Hepatitis C is an infectious disease caused by the hepatitis C virus (HCV) that primarily affects the liver. During the initial infection people often have mild or no symptoms. Occasionally a fever, dark urine, abdominal pain, and yellow tinged skin occurs.
The liver gets infected and inflamed in hepatitis C. This condition takes place after getting infected by HCV or hepatitis C virus, which may either be chronic or acute in nature. The acute hepatitis C symptoms have quite a rapid onset and may last for some weeks. The chronic hepatitis C on the other hand has symptoms which develop through a period of few months which might not be apparent initially. Hepatitis C unlike A and B does not have a vaccine, even though efforts for creating one are still on going.
Hepatitis C can be highly contagious, which explains the high incidence of people having this disease. This disease can happen to anyone all across the globe. The doctor might not have sufficient evidence for diagnosing you with hepatitis C, solely based on symptoms of this disease. So it is necessary to inform your doctor if you have had a hepatitis C exposure recently. If the doctor thinks that you might have the virus, they might ask you to get a few blood tests to look for traces of HCV. Blood tests are used to measure the presence of HCV in the blood. Genotyping tests can be done to check the best treatment option for you, if you have been infected with this disease.
An LFT or a liver function test may be prescribed by your doctor if they think that you might have a damaged liver. This test is done for checking the blood and urine for traces of elevated enzymes. Liver biopsy is another test done for checking the imminent liver damage. For this, the doctor takes a small piece of tissue from the liver and tests it for any cell abnormalities.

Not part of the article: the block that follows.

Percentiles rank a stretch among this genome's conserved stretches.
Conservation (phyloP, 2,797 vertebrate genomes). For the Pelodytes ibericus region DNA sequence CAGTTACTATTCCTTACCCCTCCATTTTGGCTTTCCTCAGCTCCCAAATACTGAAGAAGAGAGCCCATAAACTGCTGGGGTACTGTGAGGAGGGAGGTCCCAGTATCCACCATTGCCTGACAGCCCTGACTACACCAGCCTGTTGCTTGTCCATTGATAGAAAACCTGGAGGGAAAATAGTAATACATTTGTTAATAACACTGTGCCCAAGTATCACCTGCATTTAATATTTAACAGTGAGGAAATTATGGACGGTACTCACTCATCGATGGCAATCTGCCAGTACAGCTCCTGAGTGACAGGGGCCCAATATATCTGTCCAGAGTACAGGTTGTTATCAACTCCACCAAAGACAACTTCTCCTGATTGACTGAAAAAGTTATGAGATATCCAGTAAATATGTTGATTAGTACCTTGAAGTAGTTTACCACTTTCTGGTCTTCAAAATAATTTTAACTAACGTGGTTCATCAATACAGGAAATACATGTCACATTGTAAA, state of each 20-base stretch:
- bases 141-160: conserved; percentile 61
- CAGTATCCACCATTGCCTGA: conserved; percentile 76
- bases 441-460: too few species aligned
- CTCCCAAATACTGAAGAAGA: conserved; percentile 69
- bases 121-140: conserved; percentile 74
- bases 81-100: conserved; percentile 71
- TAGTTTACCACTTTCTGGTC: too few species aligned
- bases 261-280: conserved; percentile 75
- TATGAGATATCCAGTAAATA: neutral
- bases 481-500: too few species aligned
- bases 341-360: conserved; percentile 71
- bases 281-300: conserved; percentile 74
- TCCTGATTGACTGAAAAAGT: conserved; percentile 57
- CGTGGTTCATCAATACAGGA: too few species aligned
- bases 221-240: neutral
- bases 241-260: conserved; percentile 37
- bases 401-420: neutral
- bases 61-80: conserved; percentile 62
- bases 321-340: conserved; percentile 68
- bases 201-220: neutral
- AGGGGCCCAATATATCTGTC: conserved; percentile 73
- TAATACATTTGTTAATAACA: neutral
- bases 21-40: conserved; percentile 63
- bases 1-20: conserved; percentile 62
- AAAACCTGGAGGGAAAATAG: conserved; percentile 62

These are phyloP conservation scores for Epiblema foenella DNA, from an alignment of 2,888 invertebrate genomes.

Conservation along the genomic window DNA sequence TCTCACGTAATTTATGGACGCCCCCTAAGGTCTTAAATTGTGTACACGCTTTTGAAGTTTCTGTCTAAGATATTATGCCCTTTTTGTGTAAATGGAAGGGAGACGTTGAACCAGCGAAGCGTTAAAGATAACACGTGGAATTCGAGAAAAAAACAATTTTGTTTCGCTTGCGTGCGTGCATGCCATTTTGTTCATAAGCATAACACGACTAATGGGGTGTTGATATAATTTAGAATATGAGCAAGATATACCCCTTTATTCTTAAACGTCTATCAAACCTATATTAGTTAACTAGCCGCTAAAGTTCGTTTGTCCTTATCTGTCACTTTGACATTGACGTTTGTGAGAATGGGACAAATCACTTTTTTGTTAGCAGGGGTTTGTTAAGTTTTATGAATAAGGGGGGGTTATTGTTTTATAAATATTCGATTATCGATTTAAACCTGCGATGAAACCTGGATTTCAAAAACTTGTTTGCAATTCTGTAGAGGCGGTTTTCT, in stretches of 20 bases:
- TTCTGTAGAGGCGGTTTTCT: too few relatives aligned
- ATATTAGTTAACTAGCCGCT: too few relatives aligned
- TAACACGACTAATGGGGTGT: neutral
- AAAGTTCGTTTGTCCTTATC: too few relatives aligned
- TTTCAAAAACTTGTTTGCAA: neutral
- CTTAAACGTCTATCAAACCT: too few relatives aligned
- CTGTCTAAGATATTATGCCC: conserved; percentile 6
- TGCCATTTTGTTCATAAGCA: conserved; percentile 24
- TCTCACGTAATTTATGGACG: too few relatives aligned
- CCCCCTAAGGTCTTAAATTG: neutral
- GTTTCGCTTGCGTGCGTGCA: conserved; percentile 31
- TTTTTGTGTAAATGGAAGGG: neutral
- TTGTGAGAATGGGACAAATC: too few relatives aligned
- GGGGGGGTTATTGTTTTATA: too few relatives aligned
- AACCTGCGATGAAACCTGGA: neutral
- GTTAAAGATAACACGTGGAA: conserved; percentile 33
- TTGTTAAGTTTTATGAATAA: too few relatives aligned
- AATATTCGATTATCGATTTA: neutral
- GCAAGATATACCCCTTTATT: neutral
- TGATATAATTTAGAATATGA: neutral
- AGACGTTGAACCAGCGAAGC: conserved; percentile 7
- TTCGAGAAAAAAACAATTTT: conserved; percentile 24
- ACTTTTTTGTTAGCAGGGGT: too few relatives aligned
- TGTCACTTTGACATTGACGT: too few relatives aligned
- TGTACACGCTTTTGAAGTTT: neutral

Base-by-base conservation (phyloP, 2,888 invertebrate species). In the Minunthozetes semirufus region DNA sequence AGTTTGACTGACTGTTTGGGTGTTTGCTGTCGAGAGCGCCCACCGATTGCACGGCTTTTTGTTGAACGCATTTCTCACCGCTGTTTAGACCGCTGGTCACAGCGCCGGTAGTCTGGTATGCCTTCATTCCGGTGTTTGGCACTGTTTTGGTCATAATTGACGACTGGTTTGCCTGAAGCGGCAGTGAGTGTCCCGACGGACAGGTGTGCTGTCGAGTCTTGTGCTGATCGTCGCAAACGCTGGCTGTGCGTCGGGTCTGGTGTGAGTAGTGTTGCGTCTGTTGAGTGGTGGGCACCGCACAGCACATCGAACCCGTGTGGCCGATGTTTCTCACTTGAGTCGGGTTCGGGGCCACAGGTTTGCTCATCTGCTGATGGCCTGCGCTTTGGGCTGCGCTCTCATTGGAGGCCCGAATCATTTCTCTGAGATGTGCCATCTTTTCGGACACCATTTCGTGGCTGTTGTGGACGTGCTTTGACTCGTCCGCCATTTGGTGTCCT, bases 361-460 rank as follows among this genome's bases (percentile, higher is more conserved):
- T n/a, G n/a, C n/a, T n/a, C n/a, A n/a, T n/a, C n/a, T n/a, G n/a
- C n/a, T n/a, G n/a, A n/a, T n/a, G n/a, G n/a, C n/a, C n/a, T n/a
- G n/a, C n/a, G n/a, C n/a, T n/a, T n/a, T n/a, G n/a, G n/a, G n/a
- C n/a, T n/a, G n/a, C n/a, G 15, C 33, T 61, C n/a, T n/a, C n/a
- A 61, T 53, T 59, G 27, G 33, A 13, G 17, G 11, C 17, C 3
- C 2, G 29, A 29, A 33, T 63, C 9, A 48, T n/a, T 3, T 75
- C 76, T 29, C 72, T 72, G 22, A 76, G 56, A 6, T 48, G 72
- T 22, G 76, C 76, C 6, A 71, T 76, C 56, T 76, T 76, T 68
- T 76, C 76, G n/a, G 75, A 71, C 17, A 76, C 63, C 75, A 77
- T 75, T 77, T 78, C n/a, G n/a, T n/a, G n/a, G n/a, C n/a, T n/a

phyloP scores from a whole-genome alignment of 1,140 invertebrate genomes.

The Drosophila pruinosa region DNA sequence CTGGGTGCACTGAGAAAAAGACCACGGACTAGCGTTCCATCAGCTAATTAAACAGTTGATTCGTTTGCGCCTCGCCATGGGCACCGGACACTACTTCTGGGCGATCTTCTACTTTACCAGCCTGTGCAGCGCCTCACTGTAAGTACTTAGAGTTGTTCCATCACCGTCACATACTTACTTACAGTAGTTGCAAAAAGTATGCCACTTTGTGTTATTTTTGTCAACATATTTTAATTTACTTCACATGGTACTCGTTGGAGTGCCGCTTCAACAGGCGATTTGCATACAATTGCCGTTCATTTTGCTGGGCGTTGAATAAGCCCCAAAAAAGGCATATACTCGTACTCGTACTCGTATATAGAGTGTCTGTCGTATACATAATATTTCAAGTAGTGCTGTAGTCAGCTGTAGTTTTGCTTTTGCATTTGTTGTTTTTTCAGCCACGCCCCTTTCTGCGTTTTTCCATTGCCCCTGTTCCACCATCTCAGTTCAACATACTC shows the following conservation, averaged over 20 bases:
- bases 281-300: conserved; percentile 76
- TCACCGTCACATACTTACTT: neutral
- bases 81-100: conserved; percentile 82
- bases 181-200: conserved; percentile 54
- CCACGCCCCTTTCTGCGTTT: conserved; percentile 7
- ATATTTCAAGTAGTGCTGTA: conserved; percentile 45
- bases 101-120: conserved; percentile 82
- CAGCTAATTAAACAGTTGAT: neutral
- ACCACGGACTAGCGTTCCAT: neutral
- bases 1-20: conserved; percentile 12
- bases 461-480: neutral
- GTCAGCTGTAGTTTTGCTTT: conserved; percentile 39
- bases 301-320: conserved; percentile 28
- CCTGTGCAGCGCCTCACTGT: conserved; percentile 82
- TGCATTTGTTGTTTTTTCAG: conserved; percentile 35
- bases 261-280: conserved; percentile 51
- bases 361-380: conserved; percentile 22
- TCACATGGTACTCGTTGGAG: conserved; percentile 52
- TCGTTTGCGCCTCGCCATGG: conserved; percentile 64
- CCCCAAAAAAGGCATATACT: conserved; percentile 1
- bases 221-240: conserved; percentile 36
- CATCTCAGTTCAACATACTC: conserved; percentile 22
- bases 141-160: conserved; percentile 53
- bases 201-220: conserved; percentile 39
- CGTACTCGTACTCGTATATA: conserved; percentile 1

Not everyone having hepatitis C infection will require treatment as the immune system in some people might overcome infections of their own accord.
There are quite a few treatment options for hepatitis C. Treatment is generally reserved for those having severe liver scarring and damage. Previous hepatitis C treatments needed weekly injections continuing over 48 weeks and had the risk of near fatal side effects. Newer antiviral medicines have greater cure rates and lesser harmful side effects. They also need a reduced treatment period.
The doctor is the only person who can decides if anti-viral medicines are more beneficial or harmful for your overall health. Normally, your doctor would ask you to get bed rest for saving energy for fighting off this disease. You should also ask your doctor for a diet plan for preventing dehydration and malnourishment. In some cases of hepatitis C, treatment may not be needed as the liver abnormalities are minor in case of this disease.hepatitis C Treatment